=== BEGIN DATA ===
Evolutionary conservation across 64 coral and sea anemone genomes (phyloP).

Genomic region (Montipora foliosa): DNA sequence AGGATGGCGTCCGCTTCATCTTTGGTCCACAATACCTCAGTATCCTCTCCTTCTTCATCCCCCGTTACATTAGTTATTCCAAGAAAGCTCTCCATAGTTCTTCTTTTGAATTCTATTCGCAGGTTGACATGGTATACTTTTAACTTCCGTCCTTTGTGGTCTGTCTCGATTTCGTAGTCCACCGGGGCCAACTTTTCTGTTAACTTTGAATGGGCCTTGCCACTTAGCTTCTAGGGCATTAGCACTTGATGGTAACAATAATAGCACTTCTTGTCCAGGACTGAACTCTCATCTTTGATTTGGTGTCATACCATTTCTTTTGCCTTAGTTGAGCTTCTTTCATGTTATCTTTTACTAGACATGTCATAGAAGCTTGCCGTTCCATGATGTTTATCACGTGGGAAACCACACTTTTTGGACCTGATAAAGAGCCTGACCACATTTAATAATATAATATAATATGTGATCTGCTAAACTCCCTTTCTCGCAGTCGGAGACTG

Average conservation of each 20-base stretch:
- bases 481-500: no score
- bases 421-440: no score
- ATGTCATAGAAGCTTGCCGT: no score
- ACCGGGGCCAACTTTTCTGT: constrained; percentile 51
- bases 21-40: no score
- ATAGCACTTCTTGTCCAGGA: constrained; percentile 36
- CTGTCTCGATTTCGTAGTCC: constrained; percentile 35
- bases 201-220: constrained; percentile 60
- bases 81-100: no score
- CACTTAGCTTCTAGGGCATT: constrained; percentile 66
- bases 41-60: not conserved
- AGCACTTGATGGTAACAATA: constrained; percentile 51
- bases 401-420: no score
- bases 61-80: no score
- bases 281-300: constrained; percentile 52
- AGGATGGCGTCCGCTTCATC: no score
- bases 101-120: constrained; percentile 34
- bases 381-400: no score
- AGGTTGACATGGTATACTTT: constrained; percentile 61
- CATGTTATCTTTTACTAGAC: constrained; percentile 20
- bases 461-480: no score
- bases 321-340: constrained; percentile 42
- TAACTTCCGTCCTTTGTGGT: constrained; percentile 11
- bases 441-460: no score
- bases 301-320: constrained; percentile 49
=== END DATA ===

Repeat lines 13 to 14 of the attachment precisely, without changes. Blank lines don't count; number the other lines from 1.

- CACTTAGCTTCTAGGGCATT: constrained; percentile 66
- bases 41-60: not conserved